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Contraction in South Africa’s GDP ‘deeply disappointing’ – Seifsa

Seifsa chief economist Dr Michael Ade

Seifsa chief economist Dr Michael Ade

Photo by Creamer Media

3rd March 2020

By: Marleny Arnoldi

Deputy Editor Online


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The 1.4% contraction in South Africa’s gross domestic product (GDP) in the fourth quarter of last year was “deeply disappointing” and sent the economy into a recession, says Steel and Engineering Industries Federation of Southern Africa (Seifsa) chief economist Dr Michael Ade.

Statistics South Africa (Stats SA) on Tuesday released the data on real GDP growth, which showed that the 1.4% contraction had followed on from a seasonally-adjusted and revised 0.8% decrease in GDP in the third quarter of last year.

Ade states that the decelerated real GDP growth rate officially catapulted South Africa into a technical recession and compounded the challenges faced by local businesses in a tough operating environment.

“The dip in the GDP – and, by extension, domestic demand – is cause for concern for domestic companies and initiatives aimed at ensuring a sustainable turnaround should be expedited.

“This is especially the case because the deteriorating economic growth environment makes it difficult for domestic companies to properly plan business activity in advance since their sustainability is not guaranteed,” he said.

Real GDP increased by only 0.2% for the full 2019, compared with growth of 0.8% in 2018. Professional services firm PricewaterhouseCoopers (PwC) commented that the 0.2% number was the weakest calendar year growth rate since the global financial crisis and marginally lower than the 0.3% used by the National Treasury for its revenue forecasts in the 2020 Budget.

The firm added that the 2019 figure did not bode well for the growth prospect for 2020, especially considering that the decline in growth in the Chinese economy, owing to slowed production on the back of Coronavirus, would likely affect South Africa. Should the Chinese GDP grow by 5% and not 6% as anticipated, the International Monetary Fund suggested it could result in a 0.2 percentage point decline in South African GDP growth this year, owing to adverse trade effects.

Treasury expected GDP to grow by 0.9% this year, however, North West University Business School economist Professor Raymond Parsons said a 0.6% growth rate would be more likely.

"Downside risks to growth will now challenge some of the basic assumptions upon which the recent Budget projections have been based, including the rate at which debt ratios will rise over the next few years.

"Even on the most favourable assumptions the escalating debt trends still present policymakers with difficult choices, but choices that cannot be avoided. These trends will no doubt also be taken into account when Moody’s has to decide later this month whether or not to downgrade SA’s investment rating."

Investec forecast a GDP growth rate closed to 0.5% for the year, owing to many "structural problems" remaining unresolved.

"For the South African economy, the challenges arising from the global macroeconomic backdrop, have been compounded by multiple domestic factors. These pertain to the security of electricity supply in the country, with heightened rotational load shedding impeding the optimal functioning of the economy. Additionally, persistent policy uncertainty and the slow implementation of crucial reforms, continue to weigh on business and consumer confidence, inhibiting satisfactory growth," the asset manager stated.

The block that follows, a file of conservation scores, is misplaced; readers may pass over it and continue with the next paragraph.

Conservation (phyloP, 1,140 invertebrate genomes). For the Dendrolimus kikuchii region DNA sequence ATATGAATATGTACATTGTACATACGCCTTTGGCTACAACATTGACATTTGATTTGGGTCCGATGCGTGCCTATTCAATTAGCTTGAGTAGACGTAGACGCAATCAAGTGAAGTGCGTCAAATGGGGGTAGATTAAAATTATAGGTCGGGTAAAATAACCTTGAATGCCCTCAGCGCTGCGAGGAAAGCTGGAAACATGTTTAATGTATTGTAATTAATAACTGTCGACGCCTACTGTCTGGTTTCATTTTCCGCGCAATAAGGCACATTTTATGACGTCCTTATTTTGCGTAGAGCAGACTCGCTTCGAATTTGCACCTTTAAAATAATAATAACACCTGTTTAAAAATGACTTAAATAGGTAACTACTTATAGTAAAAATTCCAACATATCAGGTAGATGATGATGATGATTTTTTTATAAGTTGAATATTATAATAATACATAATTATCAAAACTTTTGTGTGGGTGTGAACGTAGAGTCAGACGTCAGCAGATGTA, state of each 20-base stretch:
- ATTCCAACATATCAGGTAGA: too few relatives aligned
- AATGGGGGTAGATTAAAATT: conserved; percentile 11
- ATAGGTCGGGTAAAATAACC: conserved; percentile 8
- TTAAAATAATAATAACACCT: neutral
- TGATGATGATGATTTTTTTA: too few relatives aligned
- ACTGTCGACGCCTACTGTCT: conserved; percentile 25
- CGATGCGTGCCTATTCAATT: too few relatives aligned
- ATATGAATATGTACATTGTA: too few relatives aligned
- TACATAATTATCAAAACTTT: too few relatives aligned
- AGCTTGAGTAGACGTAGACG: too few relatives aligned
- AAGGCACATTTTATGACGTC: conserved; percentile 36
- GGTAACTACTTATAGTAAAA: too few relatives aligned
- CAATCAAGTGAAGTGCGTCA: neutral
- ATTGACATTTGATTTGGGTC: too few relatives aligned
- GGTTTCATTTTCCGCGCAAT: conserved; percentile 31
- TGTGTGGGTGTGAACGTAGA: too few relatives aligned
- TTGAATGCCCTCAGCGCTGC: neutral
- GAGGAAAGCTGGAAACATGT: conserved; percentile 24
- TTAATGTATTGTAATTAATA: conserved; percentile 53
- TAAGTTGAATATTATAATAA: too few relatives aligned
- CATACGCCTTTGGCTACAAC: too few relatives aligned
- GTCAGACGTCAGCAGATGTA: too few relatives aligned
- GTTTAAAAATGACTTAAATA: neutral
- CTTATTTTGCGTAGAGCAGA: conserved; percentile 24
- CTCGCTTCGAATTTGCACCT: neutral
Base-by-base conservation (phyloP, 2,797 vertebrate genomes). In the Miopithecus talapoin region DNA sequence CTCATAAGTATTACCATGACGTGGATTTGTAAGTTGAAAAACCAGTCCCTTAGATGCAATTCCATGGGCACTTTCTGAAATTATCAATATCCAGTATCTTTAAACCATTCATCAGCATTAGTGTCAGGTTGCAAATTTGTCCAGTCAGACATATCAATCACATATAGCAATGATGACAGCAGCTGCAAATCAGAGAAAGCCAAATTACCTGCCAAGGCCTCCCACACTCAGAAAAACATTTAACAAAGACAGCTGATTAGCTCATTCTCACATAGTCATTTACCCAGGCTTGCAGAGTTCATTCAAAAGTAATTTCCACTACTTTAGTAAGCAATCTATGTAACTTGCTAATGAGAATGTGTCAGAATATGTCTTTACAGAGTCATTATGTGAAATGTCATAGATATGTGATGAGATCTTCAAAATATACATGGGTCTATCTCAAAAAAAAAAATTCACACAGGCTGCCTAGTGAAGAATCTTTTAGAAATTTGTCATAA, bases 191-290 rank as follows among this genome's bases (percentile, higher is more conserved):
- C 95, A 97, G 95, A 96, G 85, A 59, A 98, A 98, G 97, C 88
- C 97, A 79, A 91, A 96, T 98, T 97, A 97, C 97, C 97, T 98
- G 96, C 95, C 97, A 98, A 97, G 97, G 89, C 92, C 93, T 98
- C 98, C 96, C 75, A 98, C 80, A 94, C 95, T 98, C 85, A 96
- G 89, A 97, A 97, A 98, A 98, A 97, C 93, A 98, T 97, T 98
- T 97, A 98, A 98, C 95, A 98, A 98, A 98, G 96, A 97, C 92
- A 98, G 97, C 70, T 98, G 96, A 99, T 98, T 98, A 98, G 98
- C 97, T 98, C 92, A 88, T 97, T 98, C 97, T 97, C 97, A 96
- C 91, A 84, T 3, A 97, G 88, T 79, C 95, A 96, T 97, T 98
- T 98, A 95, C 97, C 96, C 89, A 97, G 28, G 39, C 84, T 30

The transport, storage and communication industry contracted by 7.2% and contributed -0.6 of a percentage point to the fourth-quarter GDP. Decreased economic activity was reported for land and air transport, as well as transport support services.

The trade, catering and accommodation industry contracted by 3.8% and contributed -0.5 of a percentage point to GDP. Decreased economic activity was reported for wholesale and motor trade and accommodation.

The manufacturing industry contracted by 1.8% and contributed -0.2 of a percentage point to GDP growth. The divisions that made the largest contributions to the decrease were motor vehicles, parts and accessories and other transport equipment; and wood and wood products, paper, publishing and printing.

The construction industry contracted by 5.9% and contributed -0.2 of a percentage point to GDP. Decreases were reported for residential and non-residential buildings and construction works.

The agriculture, forestry and fishing industry contracted by 7.6% and contributed -0.2 of a percentage point to GDP. The decrease was mainly owing to a fall in the production of field crops and horticultural products.

On the plus side, finance, real estate and business services expanded by 2.7% and contributed 0.6 of a percentage point to GDP. PwC said the finance, real estate and business services industry has been a reliable growth driver in the South African economy for many years and has not recorded a single q-o-q decline in real activity in the past four years.

The mining and quarrying industry expanded by 1.8% and contributed 0.1 of a percentage point to GDP. Increased production was reported for platinum group metals, iron-ore and gold.


Edited by Chanel de Bruyn
Creamer Media Senior Deputy Editor Online




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